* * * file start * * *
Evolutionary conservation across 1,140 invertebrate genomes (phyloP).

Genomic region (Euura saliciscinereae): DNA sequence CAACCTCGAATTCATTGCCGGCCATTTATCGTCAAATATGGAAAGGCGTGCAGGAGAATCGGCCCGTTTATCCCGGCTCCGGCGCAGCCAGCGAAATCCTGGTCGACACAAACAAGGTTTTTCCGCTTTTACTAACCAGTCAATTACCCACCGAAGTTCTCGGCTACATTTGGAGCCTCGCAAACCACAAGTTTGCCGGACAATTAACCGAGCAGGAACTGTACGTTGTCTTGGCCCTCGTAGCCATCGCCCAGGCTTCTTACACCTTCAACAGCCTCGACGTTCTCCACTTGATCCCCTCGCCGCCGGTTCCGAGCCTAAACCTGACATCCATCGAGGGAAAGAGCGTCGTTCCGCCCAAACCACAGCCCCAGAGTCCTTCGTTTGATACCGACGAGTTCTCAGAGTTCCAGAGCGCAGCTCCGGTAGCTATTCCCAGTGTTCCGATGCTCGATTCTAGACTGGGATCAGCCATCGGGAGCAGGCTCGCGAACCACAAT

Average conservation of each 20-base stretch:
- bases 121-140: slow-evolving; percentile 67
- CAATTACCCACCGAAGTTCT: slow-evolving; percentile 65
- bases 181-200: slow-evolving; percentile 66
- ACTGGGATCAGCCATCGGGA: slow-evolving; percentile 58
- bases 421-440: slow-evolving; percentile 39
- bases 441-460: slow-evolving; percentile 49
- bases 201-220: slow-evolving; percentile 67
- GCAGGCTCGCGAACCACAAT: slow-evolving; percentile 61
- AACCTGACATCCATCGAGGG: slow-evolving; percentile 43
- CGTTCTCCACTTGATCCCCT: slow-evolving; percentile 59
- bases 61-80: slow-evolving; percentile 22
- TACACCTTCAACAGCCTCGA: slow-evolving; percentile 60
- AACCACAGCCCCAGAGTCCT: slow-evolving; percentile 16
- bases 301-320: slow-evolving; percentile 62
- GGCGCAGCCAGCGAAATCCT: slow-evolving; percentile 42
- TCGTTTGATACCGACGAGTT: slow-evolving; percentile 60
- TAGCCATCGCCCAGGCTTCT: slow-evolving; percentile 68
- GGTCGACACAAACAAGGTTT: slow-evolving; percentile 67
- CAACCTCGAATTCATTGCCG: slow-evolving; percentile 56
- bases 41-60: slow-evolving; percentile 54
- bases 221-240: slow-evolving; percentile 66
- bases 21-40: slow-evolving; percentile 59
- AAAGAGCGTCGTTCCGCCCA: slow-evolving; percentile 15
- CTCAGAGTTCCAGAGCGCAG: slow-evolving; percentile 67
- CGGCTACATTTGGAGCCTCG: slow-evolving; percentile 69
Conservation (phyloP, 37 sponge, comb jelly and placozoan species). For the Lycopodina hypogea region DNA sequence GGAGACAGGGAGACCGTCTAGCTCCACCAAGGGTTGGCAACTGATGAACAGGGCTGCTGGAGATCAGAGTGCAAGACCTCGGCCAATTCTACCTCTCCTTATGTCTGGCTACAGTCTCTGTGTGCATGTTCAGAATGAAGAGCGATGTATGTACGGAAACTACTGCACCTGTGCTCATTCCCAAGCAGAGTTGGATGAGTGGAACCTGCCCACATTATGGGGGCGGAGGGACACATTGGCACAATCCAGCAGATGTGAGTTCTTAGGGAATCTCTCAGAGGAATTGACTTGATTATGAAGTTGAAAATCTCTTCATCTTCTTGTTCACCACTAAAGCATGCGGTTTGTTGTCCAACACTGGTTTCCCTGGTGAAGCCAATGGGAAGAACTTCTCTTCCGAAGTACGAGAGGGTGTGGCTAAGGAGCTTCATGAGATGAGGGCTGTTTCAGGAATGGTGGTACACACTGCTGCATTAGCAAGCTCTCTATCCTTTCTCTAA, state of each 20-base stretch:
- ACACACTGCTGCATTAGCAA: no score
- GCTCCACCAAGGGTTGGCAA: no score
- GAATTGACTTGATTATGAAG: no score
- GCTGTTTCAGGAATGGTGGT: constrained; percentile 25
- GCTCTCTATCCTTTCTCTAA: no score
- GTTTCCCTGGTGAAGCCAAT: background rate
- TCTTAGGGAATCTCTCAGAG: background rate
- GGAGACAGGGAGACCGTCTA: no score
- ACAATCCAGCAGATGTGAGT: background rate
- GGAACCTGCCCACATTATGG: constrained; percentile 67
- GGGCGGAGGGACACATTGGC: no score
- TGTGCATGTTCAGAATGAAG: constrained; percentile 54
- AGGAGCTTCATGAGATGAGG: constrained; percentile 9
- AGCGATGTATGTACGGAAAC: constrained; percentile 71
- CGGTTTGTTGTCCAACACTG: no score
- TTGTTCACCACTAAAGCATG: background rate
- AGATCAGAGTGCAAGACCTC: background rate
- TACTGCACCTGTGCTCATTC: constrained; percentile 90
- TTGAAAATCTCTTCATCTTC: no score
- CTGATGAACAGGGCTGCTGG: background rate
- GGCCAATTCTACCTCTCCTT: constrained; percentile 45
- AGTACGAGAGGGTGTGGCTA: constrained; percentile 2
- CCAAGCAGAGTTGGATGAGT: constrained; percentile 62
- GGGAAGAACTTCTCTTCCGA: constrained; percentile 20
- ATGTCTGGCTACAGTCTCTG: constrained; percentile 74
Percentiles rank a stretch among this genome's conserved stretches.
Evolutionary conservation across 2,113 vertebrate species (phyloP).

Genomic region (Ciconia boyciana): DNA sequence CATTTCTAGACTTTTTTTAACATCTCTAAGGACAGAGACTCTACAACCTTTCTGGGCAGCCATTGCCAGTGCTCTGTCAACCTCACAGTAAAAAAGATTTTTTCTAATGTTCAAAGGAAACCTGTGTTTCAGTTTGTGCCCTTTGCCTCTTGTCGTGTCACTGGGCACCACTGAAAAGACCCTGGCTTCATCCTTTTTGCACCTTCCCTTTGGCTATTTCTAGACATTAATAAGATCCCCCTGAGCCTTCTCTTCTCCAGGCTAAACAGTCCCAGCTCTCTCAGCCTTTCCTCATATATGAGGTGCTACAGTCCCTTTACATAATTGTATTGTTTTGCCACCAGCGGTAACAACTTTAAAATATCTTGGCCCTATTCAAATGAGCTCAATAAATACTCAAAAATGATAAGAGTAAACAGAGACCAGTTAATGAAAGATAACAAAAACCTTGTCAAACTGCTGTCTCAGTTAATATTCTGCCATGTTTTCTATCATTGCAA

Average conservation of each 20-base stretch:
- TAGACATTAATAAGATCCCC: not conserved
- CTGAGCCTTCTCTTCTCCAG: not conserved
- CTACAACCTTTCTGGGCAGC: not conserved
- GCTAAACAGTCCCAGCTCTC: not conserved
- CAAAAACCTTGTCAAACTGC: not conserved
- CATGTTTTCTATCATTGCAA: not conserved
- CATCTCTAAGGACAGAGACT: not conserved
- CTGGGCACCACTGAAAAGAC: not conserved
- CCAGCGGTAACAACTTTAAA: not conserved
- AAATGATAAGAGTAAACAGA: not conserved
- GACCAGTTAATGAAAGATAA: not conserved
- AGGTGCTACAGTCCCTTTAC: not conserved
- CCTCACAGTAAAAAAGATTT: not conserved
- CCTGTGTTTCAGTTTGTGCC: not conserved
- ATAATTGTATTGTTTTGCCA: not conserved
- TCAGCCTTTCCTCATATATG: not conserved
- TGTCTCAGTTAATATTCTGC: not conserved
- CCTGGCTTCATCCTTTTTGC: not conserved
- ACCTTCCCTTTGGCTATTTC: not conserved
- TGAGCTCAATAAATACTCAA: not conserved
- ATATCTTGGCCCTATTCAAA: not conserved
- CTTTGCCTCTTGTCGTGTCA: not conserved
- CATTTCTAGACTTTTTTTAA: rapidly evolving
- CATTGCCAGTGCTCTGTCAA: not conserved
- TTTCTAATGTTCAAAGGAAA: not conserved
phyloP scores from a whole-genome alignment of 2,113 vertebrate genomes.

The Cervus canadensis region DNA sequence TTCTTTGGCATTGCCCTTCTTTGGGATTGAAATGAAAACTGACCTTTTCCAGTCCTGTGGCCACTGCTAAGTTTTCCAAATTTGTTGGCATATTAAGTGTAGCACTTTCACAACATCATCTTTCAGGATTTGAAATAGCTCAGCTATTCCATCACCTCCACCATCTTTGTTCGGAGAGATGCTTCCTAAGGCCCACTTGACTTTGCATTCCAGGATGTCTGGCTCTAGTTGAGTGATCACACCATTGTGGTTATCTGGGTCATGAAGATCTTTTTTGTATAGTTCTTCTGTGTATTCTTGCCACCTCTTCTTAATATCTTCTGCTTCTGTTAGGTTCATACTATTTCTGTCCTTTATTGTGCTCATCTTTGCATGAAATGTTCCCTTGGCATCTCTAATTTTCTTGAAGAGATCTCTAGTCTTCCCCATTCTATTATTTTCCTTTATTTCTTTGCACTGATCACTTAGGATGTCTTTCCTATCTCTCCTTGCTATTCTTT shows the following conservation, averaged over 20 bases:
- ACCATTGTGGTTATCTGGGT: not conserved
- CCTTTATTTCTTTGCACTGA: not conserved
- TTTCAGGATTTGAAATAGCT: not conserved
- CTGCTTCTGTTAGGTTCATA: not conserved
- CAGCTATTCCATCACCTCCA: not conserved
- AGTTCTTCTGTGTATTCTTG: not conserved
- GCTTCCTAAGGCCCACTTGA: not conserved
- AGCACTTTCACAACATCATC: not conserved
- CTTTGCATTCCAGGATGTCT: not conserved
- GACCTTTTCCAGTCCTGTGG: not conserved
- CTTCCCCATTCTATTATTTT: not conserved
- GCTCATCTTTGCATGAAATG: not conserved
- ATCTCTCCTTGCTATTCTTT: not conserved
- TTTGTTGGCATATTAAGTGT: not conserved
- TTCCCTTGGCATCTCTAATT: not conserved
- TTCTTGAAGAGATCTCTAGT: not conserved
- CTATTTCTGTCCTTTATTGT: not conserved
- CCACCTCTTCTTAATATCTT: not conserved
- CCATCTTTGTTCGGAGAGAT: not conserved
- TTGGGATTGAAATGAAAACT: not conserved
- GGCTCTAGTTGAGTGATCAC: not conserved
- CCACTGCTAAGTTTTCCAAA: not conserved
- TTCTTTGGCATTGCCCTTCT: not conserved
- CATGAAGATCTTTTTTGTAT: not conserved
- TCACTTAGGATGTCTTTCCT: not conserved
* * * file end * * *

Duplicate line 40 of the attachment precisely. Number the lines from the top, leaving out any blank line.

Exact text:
- GGGCGGAGGGACACATTGGC: no score